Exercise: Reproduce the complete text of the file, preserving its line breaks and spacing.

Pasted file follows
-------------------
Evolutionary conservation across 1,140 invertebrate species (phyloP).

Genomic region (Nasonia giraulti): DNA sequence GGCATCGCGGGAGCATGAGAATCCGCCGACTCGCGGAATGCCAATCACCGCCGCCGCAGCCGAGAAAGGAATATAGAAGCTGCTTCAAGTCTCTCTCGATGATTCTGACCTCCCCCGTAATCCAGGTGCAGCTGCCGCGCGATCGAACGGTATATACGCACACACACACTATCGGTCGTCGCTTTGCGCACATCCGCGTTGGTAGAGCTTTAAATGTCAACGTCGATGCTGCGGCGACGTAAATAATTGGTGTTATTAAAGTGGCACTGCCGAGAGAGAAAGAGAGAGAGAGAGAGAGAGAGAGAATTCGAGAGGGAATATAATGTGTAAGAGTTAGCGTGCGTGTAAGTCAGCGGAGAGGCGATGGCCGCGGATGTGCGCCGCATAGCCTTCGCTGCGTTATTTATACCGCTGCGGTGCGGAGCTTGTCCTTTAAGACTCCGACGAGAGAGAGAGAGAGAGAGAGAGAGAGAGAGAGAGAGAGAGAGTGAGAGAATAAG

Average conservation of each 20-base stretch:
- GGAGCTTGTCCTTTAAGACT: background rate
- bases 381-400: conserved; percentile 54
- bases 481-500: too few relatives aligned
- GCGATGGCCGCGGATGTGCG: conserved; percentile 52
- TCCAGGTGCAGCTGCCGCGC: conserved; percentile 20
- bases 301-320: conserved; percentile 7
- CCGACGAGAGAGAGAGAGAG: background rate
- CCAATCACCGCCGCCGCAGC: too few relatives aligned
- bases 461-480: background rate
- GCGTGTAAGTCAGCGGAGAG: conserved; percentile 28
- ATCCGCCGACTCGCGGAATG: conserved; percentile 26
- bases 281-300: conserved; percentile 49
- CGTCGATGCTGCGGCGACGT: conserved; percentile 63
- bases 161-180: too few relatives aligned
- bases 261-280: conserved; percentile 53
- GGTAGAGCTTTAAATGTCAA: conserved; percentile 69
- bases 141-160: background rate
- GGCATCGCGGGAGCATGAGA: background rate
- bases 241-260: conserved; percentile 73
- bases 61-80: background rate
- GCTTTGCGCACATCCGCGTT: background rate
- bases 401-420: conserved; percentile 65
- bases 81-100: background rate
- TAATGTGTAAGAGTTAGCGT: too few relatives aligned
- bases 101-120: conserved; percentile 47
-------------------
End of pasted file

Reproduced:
Evolutionary conservation across 1,140 invertebrate species (phyloP).

Genomic region (Nasonia giraulti): DNA sequence GGCATCGCGGGAGCATGAGAATCCGCCGACTCGCGGAATGCCAATCACCGCCGCCGCAGCCGAGAAAGGAATATAGAAGCTGCTTCAAGTCTCTCTCGATGATTCTGACCTCCCCCGTAATCCAGGTGCAGCTGCCGCGCGATCGAACGGTATATACGCACACACACACTATCGGTCGTCGCTTTGCGCACATCCGCGTTGGTAGAGCTTTAAATGTCAACGTCGATGCTGCGGCGACGTAAATAATTGGTGTTATTAAAGTGGCACTGCCGAGAGAGAAAGAGAGAGAGAGAGAGAGAGAGAGAATTCGAGAGGGAATATAATGTGTAAGAGTTAGCGTGCGTGTAAGTCAGCGGAGAGGCGATGGCCGCGGATGTGCGCCGCATAGCCTTCGCTGCGTTATTTATACCGCTGCGGTGCGGAGCTTGTCCTTTAAGACTCCGACGAGAGAGAGAGAGAGAGAGAGAGAGAGAGAGAGAGAGAGAGAGTGAGAGAATAAG

Average conservation of each 20-base stretch:
- GGAGCTTGTCCTTTAAGACT: background rate
- bases 381-400: conserved; percentile 54
- bases 481-500: too few relatives aligned
- GCGATGGCCGCGGATGTGCG: conserved; percentile 52
- TCCAGGTGCAGCTGCCGCGC: conserved; percentile 20
- bases 301-320: conserved; percentile 7
- CCGACGAGAGAGAGAGAGAG: background rate
- CCAATCACCGCCGCCGCAGC: too few relatives aligned
- bases 461-480: background rate
- GCGTGTAAGTCAGCGGAGAG: conserved; percentile 28
- ATCCGCCGACTCGCGGAATG: conserved; percentile 26
- bases 281-300: conserved; percentile 49
- CGTCGATGCTGCGGCGACGT: conserved; percentile 63
- bases 161-180: too few relatives aligned
- bases 261-280: conserved; percentile 53
- GGTAGAGCTTTAAATGTCAA: conserved; percentile 69
- bases 141-160: background rate
- GGCATCGCGGGAGCATGAGA: background rate
- bases 241-260: conserved; percentile 73
- bases 61-80: background rate
- GCTTTGCGCACATCCGCGTT: background rate
- bases 401-420: conserved; percentile 65
- bases 81-100: background rate
- TAATGTGTAAGAGTTAGCGT: too few relatives aligned
- bases 101-120: conserved; percentile 47